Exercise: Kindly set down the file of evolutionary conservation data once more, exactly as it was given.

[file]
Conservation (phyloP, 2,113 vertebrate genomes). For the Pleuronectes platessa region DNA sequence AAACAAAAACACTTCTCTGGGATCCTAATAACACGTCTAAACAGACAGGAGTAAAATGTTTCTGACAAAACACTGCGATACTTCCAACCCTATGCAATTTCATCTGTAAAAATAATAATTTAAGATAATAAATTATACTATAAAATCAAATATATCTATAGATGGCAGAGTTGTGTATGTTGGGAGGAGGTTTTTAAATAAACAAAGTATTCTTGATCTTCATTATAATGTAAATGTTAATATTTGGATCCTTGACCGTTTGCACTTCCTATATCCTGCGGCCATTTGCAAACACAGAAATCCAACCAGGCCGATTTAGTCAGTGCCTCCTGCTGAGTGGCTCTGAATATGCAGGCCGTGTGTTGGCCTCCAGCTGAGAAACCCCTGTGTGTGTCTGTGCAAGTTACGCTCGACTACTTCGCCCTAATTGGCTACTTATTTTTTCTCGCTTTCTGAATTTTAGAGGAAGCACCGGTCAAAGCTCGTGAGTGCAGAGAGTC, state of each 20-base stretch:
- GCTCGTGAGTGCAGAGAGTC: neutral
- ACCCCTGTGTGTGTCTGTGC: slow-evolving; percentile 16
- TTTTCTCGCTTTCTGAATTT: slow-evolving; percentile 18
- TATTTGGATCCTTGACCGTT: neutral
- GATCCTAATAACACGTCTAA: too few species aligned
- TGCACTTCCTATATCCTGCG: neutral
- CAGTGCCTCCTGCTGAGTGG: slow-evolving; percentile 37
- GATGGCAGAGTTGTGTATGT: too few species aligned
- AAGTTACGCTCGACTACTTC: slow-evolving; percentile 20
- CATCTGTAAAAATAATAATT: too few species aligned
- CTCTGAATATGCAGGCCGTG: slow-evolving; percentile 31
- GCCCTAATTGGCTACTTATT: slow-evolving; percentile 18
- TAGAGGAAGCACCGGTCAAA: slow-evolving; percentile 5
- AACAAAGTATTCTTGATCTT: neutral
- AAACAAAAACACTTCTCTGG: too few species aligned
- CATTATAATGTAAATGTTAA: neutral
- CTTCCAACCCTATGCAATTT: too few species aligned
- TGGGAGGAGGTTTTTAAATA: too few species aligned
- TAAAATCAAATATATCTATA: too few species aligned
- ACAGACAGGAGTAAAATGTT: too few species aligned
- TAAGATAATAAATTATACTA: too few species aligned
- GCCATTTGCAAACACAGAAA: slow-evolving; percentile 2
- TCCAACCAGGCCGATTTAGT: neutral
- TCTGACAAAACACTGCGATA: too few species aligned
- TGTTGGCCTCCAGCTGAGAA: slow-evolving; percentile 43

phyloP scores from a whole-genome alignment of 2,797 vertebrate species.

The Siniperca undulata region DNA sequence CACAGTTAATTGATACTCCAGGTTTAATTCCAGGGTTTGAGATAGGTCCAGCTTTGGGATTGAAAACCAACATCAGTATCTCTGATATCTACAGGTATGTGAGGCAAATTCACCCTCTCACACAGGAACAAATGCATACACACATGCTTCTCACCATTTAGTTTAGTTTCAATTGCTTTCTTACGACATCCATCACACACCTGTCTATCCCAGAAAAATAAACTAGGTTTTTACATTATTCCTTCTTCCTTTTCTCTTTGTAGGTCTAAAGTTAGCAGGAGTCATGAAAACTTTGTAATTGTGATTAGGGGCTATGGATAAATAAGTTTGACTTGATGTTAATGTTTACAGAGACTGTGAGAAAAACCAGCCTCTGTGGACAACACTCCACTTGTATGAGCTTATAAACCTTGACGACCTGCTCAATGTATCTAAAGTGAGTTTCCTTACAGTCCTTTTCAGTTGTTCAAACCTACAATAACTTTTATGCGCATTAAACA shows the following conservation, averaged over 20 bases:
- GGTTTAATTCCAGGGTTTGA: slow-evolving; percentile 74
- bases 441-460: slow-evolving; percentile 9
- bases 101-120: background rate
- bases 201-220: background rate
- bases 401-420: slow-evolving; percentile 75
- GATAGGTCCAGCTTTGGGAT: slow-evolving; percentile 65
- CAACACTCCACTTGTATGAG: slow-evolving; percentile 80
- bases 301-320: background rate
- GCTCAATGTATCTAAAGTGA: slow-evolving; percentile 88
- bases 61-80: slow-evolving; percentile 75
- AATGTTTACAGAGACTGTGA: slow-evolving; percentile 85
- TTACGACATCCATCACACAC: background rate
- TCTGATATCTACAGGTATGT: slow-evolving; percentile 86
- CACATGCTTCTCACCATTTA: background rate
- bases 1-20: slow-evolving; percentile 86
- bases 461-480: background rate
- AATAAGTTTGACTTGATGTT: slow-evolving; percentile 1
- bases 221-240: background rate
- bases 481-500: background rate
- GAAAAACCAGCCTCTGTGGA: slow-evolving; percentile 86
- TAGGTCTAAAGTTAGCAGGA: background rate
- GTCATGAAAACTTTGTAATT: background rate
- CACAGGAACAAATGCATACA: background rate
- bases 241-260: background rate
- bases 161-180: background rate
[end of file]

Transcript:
Conservation (phyloP, 2,113 vertebrate genomes). For the Pleuronectes platessa region DNA sequence AAACAAAAACACTTCTCTGGGATCCTAATAACACGTCTAAACAGACAGGAGTAAAATGTTTCTGACAAAACACTGCGATACTTCCAACCCTATGCAATTTCATCTGTAAAAATAATAATTTAAGATAATAAATTATACTATAAAATCAAATATATCTATAGATGGCAGAGTTGTGTATGTTGGGAGGAGGTTTTTAAATAAACAAAGTATTCTTGATCTTCATTATAATGTAAATGTTAATATTTGGATCCTTGACCGTTTGCACTTCCTATATCCTGCGGCCATTTGCAAACACAGAAATCCAACCAGGCCGATTTAGTCAGTGCCTCCTGCTGAGTGGCTCTGAATATGCAGGCCGTGTGTTGGCCTCCAGCTGAGAAACCCCTGTGTGTGTCTGTGCAAGTTACGCTCGACTACTTCGCCCTAATTGGCTACTTATTTTTTCTCGCTTTCTGAATTTTAGAGGAAGCACCGGTCAAAGCTCGTGAGTGCAGAGAGTC, state of each 20-base stretch:
- GCTCGTGAGTGCAGAGAGTC: neutral
- ACCCCTGTGTGTGTCTGTGC: slow-evolving; percentile 16
- TTTTCTCGCTTTCTGAATTT: slow-evolving; percentile 18
- TATTTGGATCCTTGACCGTT: neutral
- GATCCTAATAACACGTCTAA: too few species aligned
- TGCACTTCCTATATCCTGCG: neutral
- CAGTGCCTCCTGCTGAGTGG: slow-evolving; percentile 37
- GATGGCAGAGTTGTGTATGT: too few species aligned
- AAGTTACGCTCGACTACTTC: slow-evolving; percentile 20
- CATCTGTAAAAATAATAATT: too few species aligned
- CTCTGAATATGCAGGCCGTG: slow-evolving; percentile 31
- GCCCTAATTGGCTACTTATT: slow-evolving; percentile 18
- TAGAGGAAGCACCGGTCAAA: slow-evolving; percentile 5
- AACAAAGTATTCTTGATCTT: neutral
- AAACAAAAACACTTCTCTGG: too few species aligned
- CATTATAATGTAAATGTTAA: neutral
- CTTCCAACCCTATGCAATTT: too few species aligned
- TGGGAGGAGGTTTTTAAATA: too few species aligned
- TAAAATCAAATATATCTATA: too few species aligned
- ACAGACAGGAGTAAAATGTT: too few species aligned
- TAAGATAATAAATTATACTA: too few species aligned
- GCCATTTGCAAACACAGAAA: slow-evolving; percentile 2
- TCCAACCAGGCCGATTTAGT: neutral
- TCTGACAAAACACTGCGATA: too few species aligned
- TGTTGGCCTCCAGCTGAGAA: slow-evolving; percentile 43

phyloP scores from a whole-genome alignment of 2,797 vertebrate species.

The Siniperca undulata region DNA sequence CACAGTTAATTGATACTCCAGGTTTAATTCCAGGGTTTGAGATAGGTCCAGCTTTGGGATTGAAAACCAACATCAGTATCTCTGATATCTACAGGTATGTGAGGCAAATTCACCCTCTCACACAGGAACAAATGCATACACACATGCTTCTCACCATTTAGTTTAGTTTCAATTGCTTTCTTACGACATCCATCACACACCTGTCTATCCCAGAAAAATAAACTAGGTTTTTACATTATTCCTTCTTCCTTTTCTCTTTGTAGGTCTAAAGTTAGCAGGAGTCATGAAAACTTTGTAATTGTGATTAGGGGCTATGGATAAATAAGTTTGACTTGATGTTAATGTTTACAGAGACTGTGAGAAAAACCAGCCTCTGTGGACAACACTCCACTTGTATGAGCTTATAAACCTTGACGACCTGCTCAATGTATCTAAAGTGAGTTTCCTTACAGTCCTTTTCAGTTGTTCAAACCTACAATAACTTTTATGCGCATTAAACA shows the following conservation, averaged over 20 bases:
- GGTTTAATTCCAGGGTTTGA: slow-evolving; percentile 74
- bases 441-460: slow-evolving; percentile 9
- bases 101-120: background rate
- bases 201-220: background rate
- bases 401-420: slow-evolving; percentile 75
- GATAGGTCCAGCTTTGGGAT: slow-evolving; percentile 65
- CAACACTCCACTTGTATGAG: slow-evolving; percentile 80
- bases 301-320: background rate
- GCTCAATGTATCTAAAGTGA: slow-evolving; percentile 88
- bases 61-80: slow-evolving; percentile 75
- AATGTTTACAGAGACTGTGA: slow-evolving; percentile 85
- TTACGACATCCATCACACAC: background rate
- TCTGATATCTACAGGTATGT: slow-evolving; percentile 86
- CACATGCTTCTCACCATTTA: background rate
- bases 1-20: slow-evolving; percentile 86
- bases 461-480: background rate
- AATAAGTTTGACTTGATGTT: slow-evolving; percentile 1
- bases 221-240: background rate
- bases 481-500: background rate
- GAAAAACCAGCCTCTGTGGA: slow-evolving; percentile 86
- TAGGTCTAAAGTTAGCAGGA: background rate
- GTCATGAAAACTTTGTAATT: background rate
- CACAGGAACAAATGCATACA: background rate
- bases 241-260: background rate
- bases 161-180: background rate